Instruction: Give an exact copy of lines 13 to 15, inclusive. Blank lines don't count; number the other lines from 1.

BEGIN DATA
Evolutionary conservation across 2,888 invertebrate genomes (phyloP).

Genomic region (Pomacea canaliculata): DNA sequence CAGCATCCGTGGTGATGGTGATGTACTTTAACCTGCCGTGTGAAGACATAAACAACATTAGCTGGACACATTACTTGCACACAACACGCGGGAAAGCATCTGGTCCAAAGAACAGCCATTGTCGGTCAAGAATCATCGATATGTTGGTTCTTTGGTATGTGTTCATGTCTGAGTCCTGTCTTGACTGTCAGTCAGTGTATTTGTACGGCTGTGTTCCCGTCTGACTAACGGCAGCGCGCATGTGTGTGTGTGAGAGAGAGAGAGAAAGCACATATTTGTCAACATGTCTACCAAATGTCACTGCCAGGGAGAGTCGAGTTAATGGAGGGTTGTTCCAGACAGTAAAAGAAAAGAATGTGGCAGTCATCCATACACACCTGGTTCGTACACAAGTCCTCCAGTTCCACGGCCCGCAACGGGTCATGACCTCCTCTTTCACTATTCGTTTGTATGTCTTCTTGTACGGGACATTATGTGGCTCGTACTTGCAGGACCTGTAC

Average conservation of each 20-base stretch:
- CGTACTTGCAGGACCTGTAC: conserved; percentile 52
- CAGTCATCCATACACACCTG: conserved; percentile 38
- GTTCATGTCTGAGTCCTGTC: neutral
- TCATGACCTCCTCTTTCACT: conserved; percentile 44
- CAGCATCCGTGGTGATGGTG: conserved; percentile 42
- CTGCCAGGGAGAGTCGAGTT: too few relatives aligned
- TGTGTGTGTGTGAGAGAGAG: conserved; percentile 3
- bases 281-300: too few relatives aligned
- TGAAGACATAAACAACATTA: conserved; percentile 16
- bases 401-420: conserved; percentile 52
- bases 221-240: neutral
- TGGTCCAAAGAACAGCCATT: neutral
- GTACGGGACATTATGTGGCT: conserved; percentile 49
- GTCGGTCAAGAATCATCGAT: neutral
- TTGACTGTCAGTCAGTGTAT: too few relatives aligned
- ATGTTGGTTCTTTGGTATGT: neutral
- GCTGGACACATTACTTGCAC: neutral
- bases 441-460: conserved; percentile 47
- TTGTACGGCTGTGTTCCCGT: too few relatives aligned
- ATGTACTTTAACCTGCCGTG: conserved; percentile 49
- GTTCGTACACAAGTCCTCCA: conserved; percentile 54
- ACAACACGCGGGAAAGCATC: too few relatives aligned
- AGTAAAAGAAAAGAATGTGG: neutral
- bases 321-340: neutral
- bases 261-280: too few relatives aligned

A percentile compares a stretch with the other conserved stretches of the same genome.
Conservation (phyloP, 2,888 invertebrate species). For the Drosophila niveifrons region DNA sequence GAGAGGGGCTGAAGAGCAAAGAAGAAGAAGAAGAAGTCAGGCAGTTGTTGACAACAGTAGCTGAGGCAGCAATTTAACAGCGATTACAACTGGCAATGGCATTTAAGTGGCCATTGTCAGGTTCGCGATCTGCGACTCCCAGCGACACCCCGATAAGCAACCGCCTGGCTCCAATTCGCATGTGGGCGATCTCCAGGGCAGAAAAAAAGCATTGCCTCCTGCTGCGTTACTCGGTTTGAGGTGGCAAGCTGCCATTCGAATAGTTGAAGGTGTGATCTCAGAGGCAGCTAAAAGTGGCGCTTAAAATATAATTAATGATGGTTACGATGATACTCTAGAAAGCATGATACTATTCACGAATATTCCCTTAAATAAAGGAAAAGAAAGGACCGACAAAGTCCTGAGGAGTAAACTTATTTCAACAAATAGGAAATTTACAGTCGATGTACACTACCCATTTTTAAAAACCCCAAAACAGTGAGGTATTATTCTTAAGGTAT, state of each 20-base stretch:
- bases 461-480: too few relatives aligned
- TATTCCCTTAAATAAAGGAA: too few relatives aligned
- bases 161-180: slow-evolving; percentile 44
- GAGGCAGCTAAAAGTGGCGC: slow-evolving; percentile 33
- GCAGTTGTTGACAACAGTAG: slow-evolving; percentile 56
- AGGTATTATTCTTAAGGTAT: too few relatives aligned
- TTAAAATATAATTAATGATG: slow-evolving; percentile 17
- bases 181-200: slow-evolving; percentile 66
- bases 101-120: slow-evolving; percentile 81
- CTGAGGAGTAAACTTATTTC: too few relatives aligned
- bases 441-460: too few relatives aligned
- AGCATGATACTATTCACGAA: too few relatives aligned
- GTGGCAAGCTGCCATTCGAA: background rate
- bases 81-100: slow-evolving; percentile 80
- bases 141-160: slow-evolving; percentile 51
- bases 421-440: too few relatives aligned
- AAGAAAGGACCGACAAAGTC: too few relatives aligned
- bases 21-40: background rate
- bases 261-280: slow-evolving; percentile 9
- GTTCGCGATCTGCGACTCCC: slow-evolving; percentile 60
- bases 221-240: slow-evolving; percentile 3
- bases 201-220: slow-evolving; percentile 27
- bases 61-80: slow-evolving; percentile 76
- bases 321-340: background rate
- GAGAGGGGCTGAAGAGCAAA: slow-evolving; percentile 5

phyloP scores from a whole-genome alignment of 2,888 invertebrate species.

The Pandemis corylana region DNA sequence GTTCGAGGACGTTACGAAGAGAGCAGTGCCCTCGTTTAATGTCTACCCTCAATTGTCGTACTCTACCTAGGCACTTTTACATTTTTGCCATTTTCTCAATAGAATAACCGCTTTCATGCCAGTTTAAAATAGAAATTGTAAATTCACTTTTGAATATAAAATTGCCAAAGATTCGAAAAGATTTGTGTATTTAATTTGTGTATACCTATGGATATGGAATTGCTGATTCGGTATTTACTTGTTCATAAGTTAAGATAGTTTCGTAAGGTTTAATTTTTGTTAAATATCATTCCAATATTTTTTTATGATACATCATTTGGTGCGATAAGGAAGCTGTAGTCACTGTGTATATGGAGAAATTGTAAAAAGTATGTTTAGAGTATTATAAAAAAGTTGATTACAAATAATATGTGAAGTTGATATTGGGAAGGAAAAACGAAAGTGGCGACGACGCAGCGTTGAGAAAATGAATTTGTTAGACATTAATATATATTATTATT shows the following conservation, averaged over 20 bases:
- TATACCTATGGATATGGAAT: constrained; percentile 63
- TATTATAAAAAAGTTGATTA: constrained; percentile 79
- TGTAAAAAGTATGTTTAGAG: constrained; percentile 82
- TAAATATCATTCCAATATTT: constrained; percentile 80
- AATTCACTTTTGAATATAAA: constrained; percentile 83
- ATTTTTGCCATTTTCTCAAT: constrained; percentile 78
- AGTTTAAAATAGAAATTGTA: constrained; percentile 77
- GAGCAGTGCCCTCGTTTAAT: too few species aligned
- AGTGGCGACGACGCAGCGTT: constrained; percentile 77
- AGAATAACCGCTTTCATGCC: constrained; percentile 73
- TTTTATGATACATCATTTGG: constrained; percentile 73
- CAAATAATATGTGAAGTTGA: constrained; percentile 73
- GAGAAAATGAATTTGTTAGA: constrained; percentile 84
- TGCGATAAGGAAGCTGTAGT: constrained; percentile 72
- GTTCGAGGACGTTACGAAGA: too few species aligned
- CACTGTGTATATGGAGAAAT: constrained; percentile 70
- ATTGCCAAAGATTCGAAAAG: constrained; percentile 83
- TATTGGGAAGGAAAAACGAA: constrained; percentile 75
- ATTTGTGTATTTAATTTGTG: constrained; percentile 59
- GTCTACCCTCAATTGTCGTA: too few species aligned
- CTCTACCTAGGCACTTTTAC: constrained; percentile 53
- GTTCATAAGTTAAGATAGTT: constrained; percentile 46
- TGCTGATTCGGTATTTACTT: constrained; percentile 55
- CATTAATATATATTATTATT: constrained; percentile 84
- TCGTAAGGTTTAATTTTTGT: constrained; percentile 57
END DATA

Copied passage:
- bases 401-420: conserved; percentile 52
- bases 221-240: neutral
- TGGTCCAAAGAACAGCCATT: neutral